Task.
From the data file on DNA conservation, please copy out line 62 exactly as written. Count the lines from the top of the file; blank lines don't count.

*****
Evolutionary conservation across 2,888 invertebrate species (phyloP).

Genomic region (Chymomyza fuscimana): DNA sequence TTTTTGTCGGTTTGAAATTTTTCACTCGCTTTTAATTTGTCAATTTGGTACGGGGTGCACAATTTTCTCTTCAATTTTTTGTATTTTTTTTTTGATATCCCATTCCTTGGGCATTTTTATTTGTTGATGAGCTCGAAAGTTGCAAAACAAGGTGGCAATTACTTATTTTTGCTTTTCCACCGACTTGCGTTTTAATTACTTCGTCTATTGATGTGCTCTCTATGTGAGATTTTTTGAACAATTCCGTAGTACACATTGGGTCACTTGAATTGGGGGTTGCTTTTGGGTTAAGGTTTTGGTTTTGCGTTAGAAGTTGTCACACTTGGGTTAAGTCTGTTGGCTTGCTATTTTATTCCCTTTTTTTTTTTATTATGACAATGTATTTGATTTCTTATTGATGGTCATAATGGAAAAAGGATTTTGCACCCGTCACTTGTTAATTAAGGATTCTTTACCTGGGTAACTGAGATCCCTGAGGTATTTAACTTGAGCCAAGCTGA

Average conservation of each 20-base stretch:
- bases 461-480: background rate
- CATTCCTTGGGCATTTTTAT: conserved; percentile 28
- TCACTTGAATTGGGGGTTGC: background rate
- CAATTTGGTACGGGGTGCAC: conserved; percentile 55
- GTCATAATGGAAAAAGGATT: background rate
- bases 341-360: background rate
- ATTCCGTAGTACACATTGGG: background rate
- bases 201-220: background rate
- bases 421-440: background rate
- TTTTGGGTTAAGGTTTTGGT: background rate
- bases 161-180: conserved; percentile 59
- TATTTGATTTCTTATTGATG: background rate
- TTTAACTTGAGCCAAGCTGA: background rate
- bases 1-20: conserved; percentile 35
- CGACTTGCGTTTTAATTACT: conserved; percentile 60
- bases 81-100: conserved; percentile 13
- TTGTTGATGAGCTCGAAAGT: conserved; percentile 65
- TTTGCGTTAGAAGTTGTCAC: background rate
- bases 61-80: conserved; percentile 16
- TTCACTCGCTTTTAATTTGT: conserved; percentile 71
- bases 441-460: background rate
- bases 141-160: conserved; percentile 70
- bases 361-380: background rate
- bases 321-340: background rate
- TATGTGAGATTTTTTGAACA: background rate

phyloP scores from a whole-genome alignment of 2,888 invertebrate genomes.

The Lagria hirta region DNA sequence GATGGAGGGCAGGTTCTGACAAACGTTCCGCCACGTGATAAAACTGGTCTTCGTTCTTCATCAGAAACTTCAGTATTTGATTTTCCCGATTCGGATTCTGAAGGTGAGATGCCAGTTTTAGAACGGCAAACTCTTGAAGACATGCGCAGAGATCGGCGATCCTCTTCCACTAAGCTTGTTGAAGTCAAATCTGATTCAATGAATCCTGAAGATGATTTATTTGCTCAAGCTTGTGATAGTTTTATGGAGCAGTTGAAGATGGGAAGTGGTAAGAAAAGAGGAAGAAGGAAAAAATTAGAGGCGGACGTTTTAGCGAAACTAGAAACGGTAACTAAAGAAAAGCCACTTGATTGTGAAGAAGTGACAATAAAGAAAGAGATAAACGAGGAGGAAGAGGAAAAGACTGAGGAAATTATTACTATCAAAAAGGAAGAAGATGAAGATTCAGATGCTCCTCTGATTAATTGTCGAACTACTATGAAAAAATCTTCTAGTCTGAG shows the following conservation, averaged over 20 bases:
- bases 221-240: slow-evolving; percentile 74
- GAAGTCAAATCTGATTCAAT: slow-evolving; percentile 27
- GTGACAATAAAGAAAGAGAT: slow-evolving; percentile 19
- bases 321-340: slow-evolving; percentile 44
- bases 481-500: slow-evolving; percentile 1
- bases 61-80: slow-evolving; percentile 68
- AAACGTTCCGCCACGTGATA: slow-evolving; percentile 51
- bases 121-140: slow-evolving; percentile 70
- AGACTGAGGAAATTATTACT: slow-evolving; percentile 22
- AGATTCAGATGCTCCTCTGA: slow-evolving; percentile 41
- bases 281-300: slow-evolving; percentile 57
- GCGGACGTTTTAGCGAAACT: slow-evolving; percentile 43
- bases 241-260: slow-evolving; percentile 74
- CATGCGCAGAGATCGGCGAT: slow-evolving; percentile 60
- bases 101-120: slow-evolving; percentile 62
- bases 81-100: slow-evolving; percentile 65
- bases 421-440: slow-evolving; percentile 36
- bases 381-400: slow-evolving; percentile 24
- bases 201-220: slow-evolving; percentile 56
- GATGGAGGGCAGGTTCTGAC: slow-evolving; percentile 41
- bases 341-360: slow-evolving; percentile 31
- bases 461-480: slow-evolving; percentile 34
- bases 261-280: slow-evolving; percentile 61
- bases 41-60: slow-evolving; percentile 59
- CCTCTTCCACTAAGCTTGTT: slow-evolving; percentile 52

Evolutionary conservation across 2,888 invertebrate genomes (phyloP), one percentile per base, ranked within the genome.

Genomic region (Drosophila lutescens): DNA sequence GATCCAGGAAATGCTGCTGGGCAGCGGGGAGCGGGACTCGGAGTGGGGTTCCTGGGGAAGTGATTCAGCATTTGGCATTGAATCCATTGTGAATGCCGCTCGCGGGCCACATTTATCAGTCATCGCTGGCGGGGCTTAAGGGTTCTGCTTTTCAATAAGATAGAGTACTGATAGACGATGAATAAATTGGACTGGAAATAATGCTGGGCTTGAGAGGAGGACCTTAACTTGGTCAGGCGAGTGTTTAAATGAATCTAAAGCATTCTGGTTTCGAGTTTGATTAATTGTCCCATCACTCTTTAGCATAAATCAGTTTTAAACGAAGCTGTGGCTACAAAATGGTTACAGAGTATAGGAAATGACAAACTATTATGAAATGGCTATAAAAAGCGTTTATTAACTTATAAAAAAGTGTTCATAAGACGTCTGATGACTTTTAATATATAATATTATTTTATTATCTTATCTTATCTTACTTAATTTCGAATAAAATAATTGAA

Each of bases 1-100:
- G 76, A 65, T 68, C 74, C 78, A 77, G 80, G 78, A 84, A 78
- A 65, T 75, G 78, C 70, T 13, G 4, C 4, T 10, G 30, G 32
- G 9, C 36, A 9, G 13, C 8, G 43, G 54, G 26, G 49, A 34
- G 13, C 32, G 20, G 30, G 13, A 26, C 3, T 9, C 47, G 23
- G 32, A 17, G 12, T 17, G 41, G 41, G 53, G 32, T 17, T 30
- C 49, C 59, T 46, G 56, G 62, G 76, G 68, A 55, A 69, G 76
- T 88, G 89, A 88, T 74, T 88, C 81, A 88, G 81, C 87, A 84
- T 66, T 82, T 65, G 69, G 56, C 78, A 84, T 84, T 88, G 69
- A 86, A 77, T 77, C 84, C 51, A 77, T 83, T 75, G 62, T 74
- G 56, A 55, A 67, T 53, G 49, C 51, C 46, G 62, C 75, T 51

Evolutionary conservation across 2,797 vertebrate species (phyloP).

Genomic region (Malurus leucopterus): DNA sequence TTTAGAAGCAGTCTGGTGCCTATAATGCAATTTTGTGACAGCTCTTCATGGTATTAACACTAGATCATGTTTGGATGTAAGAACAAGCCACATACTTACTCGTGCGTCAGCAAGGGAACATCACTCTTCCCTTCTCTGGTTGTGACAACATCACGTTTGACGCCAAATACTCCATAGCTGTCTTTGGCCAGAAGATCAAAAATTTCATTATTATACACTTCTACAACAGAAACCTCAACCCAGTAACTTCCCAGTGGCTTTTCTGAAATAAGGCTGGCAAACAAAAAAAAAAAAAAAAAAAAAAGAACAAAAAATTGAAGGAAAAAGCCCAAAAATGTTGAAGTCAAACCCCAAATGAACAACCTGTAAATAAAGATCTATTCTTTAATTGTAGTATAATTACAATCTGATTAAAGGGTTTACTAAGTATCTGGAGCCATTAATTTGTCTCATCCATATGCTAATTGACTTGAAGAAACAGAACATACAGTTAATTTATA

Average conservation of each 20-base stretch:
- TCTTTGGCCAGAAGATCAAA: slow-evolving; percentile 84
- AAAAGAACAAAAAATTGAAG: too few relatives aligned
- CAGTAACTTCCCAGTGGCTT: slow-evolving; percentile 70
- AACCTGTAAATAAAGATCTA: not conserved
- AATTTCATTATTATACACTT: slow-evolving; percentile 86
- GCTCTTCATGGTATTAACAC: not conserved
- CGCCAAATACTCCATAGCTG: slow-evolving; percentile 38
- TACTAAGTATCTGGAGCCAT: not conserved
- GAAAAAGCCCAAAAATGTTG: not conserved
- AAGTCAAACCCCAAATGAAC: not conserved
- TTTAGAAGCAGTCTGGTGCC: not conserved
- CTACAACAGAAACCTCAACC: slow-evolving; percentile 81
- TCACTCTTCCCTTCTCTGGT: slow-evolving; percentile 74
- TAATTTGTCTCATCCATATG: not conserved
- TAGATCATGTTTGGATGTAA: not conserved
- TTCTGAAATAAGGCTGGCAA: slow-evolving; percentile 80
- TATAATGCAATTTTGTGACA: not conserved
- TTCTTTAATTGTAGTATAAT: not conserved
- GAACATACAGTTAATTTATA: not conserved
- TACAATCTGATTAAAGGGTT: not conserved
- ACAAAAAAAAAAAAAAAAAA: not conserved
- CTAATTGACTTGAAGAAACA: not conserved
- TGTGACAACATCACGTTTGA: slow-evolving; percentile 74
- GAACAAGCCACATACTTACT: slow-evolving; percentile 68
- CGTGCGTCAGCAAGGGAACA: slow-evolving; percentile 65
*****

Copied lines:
- G 13, C 32, G 20, G 30, G 13, A 26, C 3, T 9, C 47, G 23